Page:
Castro is the largest town on Chiloé island and also the oldest: the conquistador and royal governor of Chile Martín Ruiz de Gamboa founded a settlement on the quiet estuary here in 1567 to serve as a base to conquer the island’s Huilliche people. The town is famous for its shingle-roofed palafitos (waterfront stilt houses), which give it a much more attractive air than when a young Charles Darwin passed through in 183 and judged it a forlorn and depressing town. Today, it’s the island’s thriving capital and an important centre for Chile’s salmon industry.

Castro’s most famous attraction today is the Iglesia San Francisco de Castro – one of the 16 wooden Chilote churches that make up the island’s UNESCO World Heritage listing. While many of Chiloé's churches can be rather plain in their beauty thanks to their Jesuit roots, the Franciscan church has an exuberant riot of colour covering its neo-Gothic twin-towered exterior. It was built in 1912 to replace its predecessor which had burned to the ground, and hides its iron frame in brightly painted alerce wood, with buttery yellows offset by mauve and violet details. The interior is plainer, with richly polished wood everywhere.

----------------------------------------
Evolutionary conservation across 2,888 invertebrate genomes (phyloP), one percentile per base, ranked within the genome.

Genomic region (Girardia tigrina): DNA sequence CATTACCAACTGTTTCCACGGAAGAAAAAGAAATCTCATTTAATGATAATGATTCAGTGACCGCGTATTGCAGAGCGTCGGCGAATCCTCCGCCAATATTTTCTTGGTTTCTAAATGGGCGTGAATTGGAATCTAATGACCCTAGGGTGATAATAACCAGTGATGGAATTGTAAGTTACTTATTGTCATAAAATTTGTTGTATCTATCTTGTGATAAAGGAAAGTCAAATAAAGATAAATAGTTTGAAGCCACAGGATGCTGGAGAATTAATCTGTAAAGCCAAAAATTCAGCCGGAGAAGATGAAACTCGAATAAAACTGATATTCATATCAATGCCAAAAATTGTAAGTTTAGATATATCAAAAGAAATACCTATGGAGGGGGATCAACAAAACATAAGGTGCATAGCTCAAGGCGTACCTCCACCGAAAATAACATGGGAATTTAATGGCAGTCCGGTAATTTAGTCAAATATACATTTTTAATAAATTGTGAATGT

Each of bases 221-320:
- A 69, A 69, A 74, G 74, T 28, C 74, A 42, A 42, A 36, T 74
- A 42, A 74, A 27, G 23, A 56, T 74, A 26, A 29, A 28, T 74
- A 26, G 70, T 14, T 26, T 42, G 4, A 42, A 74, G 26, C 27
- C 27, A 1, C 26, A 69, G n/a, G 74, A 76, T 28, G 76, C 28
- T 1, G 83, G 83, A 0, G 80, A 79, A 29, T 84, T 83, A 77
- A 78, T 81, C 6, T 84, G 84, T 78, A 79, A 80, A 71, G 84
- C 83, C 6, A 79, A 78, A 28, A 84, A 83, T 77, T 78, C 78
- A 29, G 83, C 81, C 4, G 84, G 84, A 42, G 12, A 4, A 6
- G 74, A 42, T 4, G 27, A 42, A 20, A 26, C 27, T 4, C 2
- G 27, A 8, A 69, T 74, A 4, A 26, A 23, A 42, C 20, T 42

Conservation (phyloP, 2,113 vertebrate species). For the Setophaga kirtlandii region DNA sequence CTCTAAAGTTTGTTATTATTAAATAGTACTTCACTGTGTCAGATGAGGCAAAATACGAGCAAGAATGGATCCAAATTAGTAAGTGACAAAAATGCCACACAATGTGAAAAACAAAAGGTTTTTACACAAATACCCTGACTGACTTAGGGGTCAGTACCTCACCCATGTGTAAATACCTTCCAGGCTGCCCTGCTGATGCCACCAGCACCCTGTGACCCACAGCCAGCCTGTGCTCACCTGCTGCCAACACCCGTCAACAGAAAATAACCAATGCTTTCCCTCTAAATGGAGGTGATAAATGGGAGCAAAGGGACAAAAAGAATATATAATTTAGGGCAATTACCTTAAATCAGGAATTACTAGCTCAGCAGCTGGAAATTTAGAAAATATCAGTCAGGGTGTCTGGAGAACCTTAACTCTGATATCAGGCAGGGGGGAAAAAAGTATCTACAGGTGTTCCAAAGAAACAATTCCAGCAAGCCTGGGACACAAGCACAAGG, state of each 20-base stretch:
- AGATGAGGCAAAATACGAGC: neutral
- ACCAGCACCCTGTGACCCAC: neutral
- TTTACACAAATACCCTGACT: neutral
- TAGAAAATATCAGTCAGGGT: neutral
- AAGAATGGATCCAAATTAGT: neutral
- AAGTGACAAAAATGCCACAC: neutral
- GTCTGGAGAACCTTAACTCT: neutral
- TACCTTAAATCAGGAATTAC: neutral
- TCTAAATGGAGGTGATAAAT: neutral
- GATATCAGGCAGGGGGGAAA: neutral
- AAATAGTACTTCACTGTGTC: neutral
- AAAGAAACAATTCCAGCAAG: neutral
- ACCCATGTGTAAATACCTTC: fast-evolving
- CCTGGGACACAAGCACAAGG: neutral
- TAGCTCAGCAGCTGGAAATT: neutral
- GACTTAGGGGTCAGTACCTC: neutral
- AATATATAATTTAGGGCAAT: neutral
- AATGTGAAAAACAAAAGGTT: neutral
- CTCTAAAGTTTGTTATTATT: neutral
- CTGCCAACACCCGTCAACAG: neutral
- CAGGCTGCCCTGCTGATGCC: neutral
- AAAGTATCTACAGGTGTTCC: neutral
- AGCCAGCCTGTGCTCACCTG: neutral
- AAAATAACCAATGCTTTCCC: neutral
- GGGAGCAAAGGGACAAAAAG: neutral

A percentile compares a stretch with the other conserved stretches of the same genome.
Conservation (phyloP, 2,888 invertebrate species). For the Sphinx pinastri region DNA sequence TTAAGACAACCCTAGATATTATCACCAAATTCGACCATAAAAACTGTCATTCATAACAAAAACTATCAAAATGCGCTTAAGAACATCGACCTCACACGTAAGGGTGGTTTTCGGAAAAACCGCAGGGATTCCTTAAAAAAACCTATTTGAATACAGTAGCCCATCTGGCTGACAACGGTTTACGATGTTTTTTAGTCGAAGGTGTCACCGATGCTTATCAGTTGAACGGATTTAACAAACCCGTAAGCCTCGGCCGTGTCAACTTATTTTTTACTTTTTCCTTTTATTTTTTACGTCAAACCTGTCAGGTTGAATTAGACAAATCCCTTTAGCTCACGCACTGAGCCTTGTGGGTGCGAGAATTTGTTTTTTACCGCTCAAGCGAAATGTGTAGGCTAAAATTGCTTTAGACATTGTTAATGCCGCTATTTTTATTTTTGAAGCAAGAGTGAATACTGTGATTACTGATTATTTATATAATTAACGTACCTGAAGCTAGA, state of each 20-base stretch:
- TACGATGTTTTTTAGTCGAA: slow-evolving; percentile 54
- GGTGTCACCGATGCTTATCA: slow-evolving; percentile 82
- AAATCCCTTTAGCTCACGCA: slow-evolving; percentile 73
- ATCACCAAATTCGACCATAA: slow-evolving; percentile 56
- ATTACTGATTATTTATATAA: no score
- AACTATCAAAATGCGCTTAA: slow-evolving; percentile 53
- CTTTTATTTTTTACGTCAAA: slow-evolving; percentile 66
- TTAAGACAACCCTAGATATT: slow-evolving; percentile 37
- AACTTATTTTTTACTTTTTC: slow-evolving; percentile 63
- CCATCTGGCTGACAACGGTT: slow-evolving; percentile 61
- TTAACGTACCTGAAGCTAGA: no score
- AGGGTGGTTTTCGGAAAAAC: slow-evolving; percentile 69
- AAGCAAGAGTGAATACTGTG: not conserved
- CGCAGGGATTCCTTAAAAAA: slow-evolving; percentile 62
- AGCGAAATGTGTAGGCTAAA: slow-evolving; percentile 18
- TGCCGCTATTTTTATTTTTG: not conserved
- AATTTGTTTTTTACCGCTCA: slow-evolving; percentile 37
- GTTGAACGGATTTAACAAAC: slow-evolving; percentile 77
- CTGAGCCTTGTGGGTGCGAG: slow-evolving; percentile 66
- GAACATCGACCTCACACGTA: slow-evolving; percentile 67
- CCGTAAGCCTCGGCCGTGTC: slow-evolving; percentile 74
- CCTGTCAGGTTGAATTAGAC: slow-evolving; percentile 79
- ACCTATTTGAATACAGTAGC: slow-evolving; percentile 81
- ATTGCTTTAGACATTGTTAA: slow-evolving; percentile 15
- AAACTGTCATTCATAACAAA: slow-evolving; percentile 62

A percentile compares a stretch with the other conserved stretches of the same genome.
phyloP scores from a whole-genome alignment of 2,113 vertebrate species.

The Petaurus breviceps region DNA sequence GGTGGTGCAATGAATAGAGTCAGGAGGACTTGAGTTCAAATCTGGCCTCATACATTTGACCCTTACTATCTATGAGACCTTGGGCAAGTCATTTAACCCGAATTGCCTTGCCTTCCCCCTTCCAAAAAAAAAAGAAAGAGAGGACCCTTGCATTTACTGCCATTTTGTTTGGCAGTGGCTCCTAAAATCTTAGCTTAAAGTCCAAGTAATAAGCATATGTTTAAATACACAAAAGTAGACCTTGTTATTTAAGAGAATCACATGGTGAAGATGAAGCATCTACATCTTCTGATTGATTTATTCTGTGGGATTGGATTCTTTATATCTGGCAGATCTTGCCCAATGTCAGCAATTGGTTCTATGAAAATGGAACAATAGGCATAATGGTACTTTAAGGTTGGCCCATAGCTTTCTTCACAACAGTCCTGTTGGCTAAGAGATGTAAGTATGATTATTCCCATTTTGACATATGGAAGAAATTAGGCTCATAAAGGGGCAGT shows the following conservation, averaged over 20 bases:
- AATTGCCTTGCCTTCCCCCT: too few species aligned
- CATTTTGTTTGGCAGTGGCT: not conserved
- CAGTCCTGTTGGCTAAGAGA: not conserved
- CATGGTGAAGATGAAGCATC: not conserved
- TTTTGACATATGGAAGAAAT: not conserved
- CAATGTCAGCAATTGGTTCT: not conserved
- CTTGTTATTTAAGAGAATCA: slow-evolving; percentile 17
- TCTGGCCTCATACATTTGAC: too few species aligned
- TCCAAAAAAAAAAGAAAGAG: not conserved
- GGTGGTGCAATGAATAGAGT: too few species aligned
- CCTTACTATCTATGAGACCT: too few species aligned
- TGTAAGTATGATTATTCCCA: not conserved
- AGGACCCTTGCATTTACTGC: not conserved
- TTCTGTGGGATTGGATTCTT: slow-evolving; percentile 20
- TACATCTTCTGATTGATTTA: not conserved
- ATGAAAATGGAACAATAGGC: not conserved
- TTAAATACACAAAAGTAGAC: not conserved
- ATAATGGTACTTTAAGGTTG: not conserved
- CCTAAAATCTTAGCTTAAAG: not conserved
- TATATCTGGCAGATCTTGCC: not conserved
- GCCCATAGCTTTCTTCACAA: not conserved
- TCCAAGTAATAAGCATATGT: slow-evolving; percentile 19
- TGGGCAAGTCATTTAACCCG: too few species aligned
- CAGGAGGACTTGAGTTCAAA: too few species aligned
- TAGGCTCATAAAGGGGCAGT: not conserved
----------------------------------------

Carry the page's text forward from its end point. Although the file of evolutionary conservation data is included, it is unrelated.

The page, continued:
Just south of Castro is a second prominent church, Iglesia Nuestra Señora de Gracia de Nercon, with a tall tower easily spotted from the road.

Castro has two diverting museums: the Musei Regional de Castro on the main square, which has fine displays dedicated to the original Huillipihe inhabitants, and the Museo de Arte Moderno de Chiloé, which brings the island’s story up to date by showing off Chiloés burgeoning arts scene.

Castro’s Mocupulli airport (code MHC) is 20km north of the town and has daily flights to Santiago, which take just under two hours.

Map of Castro

Nearby landmarks

Trips that visit Castro